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So far, science hasn’t found a way to predict when earthquakes will happen. But Jordan’s team is working on the next best thing … being prepared for them.
Specifically, Dr. Jordan and his team at the Southern California Earthquake Center (SCEC) are developing methods to simulate how the ground will move in the event of an earthquake.
Their research is producing more accurate
seismic hazard information that communities can
use to prepare for earthquakes such as retrofitting
existing structures and supporting better building
codes for new construction projects.
National Center for Supercomputing Applications (NCSA)/Blue Waters
The Blue Waters supercomputer, housed at the National Center for Supercomputing Applications (NCSA) at the University of Illinois at Urbana-Champaign, is the fastest university system in the world. It’s used for a wide range of research problems, from predicting the behavior of complex biological systems to simulating the evolution of the cosmos.
Cray® XE™/XK™ hybrid supercomputer
13 PF peak performance
22,640 XE compute nodes
4,228 XK GPU accelerators
Oak Ridge Leadership Computing Facility
The Oak Ridge Leadership Computing
Facility (OLCF) is home to Titan, the
U.S.’s most powerful supercomputer for
Cray® XK™ hybrid supercomputer
27 PF peak performance
18,688 compute nodes
18,688 GPU accelerators
“We can’t predict earthquakes,” says Jordan.
“But what we’re doing is a much better job of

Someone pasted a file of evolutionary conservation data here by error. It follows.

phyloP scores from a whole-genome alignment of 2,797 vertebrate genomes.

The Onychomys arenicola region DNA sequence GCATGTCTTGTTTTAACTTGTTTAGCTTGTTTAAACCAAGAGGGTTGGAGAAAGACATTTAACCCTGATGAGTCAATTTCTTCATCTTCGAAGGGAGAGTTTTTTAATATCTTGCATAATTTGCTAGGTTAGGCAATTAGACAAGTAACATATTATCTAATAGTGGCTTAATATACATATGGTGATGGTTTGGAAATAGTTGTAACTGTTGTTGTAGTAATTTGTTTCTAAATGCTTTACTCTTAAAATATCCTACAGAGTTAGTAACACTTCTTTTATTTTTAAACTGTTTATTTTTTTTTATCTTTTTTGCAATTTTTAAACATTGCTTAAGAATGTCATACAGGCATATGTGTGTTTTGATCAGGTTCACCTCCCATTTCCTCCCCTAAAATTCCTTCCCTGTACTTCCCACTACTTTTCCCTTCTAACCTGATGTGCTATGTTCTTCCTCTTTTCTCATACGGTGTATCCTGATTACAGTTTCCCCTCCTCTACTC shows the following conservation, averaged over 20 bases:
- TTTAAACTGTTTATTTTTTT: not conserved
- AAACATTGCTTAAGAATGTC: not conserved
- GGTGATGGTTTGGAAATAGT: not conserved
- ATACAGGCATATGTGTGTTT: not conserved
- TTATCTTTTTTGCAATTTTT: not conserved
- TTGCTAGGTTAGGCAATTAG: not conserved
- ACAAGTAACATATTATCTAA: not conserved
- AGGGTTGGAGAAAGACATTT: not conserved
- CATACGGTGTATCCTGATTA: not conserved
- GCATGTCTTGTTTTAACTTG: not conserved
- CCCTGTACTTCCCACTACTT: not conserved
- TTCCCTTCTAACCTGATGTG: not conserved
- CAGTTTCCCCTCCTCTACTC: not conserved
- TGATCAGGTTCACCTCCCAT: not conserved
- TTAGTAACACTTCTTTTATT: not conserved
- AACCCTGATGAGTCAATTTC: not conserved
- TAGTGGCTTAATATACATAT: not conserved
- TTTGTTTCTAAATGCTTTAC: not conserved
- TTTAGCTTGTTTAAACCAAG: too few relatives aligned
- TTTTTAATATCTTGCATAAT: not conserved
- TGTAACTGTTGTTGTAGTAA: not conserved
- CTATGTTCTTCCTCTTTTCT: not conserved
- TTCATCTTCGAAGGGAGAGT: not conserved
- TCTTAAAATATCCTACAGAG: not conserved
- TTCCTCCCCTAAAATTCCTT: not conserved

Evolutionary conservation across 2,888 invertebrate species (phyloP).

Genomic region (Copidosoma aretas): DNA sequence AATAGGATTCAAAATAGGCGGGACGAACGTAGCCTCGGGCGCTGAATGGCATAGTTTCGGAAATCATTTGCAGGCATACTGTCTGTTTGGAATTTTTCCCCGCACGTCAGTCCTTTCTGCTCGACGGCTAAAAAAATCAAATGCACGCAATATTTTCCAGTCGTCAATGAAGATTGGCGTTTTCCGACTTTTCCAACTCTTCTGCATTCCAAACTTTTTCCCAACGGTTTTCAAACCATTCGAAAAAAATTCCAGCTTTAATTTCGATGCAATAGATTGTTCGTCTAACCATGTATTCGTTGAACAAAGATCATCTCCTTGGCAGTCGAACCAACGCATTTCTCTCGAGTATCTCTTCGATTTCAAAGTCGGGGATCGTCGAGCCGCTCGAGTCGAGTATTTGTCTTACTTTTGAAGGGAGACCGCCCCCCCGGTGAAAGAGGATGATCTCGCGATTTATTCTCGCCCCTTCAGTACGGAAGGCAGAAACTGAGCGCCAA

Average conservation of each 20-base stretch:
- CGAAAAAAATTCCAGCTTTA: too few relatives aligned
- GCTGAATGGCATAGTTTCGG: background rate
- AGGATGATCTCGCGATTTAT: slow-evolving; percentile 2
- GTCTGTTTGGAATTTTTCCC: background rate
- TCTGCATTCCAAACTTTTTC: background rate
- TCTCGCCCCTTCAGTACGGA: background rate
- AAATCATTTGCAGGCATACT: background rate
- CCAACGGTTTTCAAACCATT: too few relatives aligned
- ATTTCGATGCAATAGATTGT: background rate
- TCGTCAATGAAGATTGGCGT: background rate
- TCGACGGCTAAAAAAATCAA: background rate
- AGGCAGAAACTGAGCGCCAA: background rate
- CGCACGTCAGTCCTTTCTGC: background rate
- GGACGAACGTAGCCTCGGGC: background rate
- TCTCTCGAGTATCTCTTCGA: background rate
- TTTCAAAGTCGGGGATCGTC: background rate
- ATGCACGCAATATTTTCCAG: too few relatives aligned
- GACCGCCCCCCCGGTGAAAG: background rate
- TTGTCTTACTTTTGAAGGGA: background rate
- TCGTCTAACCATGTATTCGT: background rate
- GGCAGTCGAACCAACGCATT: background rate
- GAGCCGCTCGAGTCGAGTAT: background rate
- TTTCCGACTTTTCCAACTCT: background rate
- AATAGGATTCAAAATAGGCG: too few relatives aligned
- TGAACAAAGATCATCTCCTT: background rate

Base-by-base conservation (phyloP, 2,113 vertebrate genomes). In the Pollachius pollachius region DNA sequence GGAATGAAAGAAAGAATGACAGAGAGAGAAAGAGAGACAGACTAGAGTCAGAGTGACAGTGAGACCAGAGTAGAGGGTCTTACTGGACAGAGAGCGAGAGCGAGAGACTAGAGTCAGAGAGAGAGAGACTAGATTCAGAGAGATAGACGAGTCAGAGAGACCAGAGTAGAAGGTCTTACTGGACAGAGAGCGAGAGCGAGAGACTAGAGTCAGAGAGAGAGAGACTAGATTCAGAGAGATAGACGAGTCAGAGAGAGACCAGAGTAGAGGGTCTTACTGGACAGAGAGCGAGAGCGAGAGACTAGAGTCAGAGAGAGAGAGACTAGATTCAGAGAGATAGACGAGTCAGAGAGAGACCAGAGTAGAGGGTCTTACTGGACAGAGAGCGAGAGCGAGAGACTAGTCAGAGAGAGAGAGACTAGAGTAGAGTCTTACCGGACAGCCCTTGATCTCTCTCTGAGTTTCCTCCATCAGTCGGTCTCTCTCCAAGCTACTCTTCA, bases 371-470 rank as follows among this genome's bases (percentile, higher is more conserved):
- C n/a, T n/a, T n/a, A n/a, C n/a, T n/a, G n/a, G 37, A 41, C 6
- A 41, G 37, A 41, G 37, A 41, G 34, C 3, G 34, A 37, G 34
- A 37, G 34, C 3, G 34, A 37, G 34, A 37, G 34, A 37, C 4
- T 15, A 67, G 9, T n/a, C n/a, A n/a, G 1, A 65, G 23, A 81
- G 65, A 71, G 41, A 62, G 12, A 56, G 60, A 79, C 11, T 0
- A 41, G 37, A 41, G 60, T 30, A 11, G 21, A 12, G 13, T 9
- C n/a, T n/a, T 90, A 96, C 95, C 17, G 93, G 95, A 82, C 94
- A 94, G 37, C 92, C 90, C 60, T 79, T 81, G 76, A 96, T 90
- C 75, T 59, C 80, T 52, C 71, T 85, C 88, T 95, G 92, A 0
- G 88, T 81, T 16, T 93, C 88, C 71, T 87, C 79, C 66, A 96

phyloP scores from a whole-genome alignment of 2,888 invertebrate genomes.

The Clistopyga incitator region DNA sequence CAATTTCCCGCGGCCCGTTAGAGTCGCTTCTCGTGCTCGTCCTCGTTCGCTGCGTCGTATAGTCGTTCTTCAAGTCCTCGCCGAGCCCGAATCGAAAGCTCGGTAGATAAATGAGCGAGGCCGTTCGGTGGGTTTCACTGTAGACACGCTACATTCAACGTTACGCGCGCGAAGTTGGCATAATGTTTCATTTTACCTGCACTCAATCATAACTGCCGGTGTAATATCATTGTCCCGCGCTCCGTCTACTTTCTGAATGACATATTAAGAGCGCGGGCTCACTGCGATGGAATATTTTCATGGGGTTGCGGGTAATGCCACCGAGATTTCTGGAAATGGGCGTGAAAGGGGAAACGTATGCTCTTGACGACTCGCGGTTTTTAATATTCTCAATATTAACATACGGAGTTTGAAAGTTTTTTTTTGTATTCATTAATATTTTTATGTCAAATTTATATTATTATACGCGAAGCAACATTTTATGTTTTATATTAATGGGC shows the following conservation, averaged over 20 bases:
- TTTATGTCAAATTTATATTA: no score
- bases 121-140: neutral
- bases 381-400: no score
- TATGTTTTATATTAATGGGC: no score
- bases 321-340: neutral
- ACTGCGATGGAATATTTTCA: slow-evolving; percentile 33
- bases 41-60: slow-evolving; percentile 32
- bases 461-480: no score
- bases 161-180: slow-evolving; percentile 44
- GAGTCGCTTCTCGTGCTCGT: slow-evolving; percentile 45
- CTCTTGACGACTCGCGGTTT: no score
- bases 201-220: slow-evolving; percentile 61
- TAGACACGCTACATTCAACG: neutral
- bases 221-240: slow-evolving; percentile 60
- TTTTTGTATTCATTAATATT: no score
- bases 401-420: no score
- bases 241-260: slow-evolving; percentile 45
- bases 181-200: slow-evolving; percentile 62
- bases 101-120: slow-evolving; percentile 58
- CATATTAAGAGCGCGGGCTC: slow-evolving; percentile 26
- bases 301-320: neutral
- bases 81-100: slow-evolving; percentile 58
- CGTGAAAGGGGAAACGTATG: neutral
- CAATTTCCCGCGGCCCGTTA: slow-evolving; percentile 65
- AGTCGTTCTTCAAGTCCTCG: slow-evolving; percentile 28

predicting what will happen when they occur.”
Key to making these predictions starts with
knowing how the ground will move in specific
locations. Thus, the linchpin of SCEC's
research effort is CyberShake -- a new
physics-based computational approach to
calculating how, and where, earthquake waves will
produce ground motion as they propagate through the
earth's complex crust.
Ground motion is notoriously difficult to model,
Jordan says, and getting an accurate view of
ground motion takes more than the standard
CyberShake takes those standard techniques
and builds on them, integrating advanced
physics, boosting the model frequency range,
and aggregating a vast amount of data and
wave motions to produce the most complete
earthquake models yet.
“The holy grail of hazard maps is to minimize
uncertainties [about the ground motions],” says
Jordan. “CyberShake lets us really understand
those ground motions in a systematic way.
And when we can compute ground motions
more accurately, we can make infrastructure
more resistant and society more resilient to
The CyberShake project’s success to date has
been supported by its access to two leading Cray
supercomputers — Blue Waters at the National
Center for Supercomputing Applications (NCSA)
and Titan at Oak Ridge Leadership Computing
“These calculations are so large in scale,” says
Jordan’s teammate and SCEC science director
Christine Goulet. “But they’re blazingly fast on
supercomputers.” Their latest run generated two
sets of seismic maps expanding from the original
Los Angeles basin area into central California and
covered 438 computation sites including public
utility stations, historic sites and key cities.
These calculations, says Jordan, are a “pretty
awesome thing” and representative of a giant leap
forward in earthquake science. Does it mean that
as computing advances we might one day be able
to actually predict an earthquake? Jordan pauses
and then answers: “We’re not holding our breath,
but I wouldn’t rule it out.”